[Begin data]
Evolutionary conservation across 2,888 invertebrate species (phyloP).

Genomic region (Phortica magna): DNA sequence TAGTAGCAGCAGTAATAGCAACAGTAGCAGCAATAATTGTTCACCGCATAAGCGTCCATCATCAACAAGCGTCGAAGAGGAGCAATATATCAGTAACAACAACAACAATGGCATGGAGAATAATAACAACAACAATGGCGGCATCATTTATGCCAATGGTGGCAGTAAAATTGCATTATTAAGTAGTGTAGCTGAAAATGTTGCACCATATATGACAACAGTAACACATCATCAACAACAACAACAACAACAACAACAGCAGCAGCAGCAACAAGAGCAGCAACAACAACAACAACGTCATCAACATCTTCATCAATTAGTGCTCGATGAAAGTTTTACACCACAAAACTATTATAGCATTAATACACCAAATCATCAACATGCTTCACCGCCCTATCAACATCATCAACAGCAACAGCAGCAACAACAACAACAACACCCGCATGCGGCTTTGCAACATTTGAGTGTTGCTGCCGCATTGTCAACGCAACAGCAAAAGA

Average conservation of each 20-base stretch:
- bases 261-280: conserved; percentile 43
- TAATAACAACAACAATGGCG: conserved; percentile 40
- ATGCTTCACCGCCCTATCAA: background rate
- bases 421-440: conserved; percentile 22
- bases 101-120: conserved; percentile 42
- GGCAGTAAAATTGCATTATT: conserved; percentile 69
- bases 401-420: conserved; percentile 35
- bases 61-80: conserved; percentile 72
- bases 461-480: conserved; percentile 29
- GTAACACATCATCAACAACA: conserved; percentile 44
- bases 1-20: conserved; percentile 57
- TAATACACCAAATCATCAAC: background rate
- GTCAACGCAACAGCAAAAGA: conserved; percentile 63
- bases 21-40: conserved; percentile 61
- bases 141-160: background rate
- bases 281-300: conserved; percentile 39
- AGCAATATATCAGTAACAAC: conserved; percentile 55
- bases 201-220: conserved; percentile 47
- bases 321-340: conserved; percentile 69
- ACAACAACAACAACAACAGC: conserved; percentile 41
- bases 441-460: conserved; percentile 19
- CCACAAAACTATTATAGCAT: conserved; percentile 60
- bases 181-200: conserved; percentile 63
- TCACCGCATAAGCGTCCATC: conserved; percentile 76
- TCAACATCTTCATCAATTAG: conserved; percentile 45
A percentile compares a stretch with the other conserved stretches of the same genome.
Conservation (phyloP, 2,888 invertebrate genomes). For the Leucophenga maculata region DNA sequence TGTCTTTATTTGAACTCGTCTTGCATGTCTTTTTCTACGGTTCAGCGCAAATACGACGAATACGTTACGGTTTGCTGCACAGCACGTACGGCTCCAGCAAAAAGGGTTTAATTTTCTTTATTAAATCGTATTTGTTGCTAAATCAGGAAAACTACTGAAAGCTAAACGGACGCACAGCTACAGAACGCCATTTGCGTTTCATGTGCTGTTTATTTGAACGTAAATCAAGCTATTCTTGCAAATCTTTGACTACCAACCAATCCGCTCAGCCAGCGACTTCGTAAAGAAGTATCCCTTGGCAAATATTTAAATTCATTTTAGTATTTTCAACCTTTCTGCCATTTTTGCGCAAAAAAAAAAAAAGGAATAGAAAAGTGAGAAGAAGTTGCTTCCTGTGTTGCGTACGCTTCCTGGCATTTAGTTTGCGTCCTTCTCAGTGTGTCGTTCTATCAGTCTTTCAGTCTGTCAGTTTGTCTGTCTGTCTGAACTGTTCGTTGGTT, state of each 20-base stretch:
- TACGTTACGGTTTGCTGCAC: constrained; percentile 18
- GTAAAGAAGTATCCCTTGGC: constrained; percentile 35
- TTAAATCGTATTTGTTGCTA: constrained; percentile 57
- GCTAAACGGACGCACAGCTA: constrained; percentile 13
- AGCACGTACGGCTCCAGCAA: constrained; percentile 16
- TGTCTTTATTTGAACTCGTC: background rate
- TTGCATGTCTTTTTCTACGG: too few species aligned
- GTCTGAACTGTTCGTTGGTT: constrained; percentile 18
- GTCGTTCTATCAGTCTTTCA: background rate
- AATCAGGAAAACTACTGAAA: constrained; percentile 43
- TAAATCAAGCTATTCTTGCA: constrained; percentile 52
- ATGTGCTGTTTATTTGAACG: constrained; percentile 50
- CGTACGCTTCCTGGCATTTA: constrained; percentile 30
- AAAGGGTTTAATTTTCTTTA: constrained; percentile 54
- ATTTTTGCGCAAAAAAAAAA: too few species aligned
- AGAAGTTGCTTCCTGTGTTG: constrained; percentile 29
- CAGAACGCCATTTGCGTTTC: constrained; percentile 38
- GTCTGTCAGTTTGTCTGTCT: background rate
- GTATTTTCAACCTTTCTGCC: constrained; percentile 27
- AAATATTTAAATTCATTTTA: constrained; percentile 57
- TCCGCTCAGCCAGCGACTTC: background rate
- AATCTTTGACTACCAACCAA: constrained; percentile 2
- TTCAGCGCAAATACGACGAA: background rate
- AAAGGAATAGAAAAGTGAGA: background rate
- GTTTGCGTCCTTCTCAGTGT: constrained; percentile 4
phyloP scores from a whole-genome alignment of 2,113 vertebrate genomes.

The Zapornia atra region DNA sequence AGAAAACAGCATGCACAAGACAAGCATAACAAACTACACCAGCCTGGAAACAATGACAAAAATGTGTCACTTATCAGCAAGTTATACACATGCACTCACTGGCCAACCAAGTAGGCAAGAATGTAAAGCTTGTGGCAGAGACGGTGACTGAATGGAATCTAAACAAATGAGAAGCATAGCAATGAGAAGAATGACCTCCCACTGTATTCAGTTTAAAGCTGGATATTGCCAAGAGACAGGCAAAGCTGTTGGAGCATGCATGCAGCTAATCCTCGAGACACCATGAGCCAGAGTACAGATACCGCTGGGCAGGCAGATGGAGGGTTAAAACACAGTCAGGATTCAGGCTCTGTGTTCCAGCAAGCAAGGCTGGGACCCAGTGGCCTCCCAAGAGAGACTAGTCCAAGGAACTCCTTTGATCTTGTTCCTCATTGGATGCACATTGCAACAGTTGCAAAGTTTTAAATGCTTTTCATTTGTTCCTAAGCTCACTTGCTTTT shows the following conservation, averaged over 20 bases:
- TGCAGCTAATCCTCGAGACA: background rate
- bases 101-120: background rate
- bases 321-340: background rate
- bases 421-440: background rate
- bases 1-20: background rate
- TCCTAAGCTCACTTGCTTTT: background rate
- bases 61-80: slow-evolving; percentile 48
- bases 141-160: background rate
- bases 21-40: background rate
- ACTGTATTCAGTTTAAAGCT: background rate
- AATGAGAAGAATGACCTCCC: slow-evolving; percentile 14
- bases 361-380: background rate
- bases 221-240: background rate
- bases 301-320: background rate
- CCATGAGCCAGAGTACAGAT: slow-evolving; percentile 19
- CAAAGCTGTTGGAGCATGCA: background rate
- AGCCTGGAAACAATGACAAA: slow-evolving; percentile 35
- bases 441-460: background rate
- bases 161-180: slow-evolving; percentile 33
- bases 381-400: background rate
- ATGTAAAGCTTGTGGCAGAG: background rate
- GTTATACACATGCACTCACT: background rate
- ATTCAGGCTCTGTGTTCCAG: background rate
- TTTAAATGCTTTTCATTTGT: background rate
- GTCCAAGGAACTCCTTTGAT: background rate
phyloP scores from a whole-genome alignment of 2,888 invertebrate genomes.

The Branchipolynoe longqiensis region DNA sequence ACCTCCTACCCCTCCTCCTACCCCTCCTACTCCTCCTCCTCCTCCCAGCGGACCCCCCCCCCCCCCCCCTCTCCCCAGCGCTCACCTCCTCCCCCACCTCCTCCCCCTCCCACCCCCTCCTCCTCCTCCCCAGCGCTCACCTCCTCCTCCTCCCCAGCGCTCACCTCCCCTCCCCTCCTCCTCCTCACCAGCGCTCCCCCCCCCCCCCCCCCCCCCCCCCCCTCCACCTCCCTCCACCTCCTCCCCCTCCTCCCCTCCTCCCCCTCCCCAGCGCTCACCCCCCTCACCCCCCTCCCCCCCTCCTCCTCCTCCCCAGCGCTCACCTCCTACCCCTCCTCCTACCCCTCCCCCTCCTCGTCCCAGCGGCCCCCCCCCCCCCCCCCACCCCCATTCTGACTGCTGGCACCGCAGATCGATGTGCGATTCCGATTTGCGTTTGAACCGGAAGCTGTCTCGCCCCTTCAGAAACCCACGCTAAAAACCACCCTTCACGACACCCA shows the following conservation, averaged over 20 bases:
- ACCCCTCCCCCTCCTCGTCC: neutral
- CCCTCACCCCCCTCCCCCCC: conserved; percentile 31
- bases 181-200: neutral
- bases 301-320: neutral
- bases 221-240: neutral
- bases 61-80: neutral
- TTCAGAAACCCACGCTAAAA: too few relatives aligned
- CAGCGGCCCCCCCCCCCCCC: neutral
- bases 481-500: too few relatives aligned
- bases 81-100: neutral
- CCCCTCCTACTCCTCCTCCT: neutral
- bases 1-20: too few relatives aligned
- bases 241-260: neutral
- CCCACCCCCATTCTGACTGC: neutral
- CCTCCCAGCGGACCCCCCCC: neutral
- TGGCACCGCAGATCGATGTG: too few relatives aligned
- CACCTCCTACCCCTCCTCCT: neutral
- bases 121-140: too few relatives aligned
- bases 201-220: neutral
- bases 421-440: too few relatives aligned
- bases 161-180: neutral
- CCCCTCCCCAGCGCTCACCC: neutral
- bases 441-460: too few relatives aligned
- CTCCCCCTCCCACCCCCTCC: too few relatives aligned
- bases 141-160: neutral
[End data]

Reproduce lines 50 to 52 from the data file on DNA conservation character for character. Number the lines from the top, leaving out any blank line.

- AAATATTTAAATTCATTTTA: constrained; percentile 57
- TCCGCTCAGCCAGCGACTTC: background rate
- AATCTTTGACTACCAACCAA: constrained; percentile 2